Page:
|Are Your Engineering And Product Teams Talking The Language Of Business?|
Isn't it cool for a business to know the technical details and talk through it in their business conversations? It really depends on whether or not the business conversations warrant it! And when it doesn't, you see the symptoms of dilution in business nomenclature, which is the early sign of rot in implementation.
It is not uncommon at many workplaces to see business talking about deep implementation details so much that they start using business nomenclature interchangeably because the code implementation is same for either of the use-cases. Here is one example I witnessed in my teams where people clubbed vendor companies and warehouse/distribution companies we partner with and collectively address all as vendors. It took a good while and quite a number of conversations to realize this gotcha in business nomenclature. On gently probing every stakeholder, I realized that they were doing so because the code implementation doesn't distinguish between the two.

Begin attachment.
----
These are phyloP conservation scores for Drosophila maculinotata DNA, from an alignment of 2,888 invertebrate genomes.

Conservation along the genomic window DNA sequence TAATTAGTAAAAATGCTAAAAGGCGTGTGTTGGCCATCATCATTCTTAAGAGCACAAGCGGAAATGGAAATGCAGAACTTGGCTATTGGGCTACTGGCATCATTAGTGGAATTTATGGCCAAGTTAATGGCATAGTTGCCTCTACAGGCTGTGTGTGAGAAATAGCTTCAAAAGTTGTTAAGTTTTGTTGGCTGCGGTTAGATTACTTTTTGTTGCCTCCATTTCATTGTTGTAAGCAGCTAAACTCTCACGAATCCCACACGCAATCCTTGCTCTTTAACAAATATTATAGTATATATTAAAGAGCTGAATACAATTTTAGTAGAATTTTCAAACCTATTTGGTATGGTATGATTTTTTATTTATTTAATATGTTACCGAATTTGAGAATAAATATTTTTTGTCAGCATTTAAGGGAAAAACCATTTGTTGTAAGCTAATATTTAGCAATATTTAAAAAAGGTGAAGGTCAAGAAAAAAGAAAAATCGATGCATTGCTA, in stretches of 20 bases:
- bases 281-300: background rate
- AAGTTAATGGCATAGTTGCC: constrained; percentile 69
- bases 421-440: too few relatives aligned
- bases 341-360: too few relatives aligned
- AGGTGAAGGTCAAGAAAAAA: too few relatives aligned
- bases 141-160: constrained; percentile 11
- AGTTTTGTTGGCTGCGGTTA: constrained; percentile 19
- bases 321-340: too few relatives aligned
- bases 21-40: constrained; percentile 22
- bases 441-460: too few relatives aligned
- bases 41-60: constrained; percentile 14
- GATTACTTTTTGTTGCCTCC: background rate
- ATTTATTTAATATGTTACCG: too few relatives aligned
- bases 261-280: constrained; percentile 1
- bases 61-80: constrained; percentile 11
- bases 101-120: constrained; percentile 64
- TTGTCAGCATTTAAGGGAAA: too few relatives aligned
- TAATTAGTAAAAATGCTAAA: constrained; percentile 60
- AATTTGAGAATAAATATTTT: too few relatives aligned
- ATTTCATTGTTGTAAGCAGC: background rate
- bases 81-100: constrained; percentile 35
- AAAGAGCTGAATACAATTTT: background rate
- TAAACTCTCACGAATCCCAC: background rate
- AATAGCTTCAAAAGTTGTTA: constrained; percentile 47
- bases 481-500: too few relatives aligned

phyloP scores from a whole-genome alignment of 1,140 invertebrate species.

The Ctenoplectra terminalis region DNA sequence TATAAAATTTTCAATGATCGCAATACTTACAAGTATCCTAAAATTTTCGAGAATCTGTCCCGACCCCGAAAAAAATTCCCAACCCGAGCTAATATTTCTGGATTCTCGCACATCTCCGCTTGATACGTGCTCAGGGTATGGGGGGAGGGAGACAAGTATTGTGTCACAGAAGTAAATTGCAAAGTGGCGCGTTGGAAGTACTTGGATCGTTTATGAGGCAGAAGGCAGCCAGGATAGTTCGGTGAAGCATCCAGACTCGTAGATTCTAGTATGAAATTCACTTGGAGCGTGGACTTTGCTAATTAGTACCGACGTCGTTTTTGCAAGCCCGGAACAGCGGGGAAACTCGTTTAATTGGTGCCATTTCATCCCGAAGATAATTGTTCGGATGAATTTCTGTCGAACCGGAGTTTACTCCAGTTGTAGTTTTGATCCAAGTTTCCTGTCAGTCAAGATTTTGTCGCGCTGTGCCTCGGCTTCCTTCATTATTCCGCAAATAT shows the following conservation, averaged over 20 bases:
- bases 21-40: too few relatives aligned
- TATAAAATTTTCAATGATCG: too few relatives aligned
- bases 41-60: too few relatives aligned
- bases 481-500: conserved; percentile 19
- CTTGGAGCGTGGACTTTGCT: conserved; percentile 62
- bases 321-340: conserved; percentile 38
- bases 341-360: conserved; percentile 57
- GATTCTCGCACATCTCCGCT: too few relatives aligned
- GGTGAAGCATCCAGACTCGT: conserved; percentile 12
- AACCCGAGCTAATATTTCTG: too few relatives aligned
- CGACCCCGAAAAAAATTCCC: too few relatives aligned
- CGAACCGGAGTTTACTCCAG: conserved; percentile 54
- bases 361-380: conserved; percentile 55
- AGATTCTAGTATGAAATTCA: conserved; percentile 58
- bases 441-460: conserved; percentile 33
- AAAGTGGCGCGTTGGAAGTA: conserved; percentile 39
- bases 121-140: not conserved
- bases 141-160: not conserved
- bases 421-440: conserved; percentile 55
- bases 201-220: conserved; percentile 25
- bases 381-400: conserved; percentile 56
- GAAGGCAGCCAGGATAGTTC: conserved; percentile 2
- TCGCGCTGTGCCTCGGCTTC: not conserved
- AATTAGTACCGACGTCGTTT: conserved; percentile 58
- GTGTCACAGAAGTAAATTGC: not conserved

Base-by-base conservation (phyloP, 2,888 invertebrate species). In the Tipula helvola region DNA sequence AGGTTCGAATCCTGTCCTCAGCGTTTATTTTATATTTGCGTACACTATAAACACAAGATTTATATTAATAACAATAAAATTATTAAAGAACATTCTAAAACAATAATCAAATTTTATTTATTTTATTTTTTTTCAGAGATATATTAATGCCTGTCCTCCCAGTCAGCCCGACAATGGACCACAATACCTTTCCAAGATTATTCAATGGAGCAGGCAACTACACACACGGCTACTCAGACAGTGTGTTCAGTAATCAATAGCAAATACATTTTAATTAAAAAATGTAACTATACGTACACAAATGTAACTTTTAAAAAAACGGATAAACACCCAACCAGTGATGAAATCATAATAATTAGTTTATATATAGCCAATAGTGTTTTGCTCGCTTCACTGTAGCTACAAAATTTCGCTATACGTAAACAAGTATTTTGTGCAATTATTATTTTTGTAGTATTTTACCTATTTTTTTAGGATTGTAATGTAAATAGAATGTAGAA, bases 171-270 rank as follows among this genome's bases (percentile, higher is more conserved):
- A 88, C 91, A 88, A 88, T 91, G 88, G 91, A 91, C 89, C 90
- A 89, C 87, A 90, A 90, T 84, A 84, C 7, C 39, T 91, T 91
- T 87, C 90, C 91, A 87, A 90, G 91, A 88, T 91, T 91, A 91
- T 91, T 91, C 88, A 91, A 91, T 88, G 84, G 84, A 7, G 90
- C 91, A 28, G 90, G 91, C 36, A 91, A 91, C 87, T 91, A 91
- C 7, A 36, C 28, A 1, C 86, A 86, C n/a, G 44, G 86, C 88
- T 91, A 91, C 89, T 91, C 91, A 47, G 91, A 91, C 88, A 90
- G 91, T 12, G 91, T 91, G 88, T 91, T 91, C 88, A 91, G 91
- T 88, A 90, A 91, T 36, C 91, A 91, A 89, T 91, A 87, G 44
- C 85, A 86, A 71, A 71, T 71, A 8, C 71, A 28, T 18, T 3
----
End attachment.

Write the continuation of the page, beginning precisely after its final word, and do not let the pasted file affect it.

I noted that the below three things have gone wrong:
- Business Stakeholders talk implementation details.
- Application Developers not talking business language.
- Engineering Leaders believing that above culture is so damn good.
Guess what is the effect? It's a fail-fail situation. Grapevine has it like:
- Business thinks engineering is straightforward and engineers are dumb.
- Engineering thinks business doesn't know what they want and so are dumb.
Shouldering the responsibility of an Engineering Leader I had to do course correction by setting a right direction. It took me a few months of nudging one-and-all and parroting my favorite © quote,
"It is everybody's business to speak the language of business and then work backwards. You and the business benefit from it. Don't effing jump the gun!"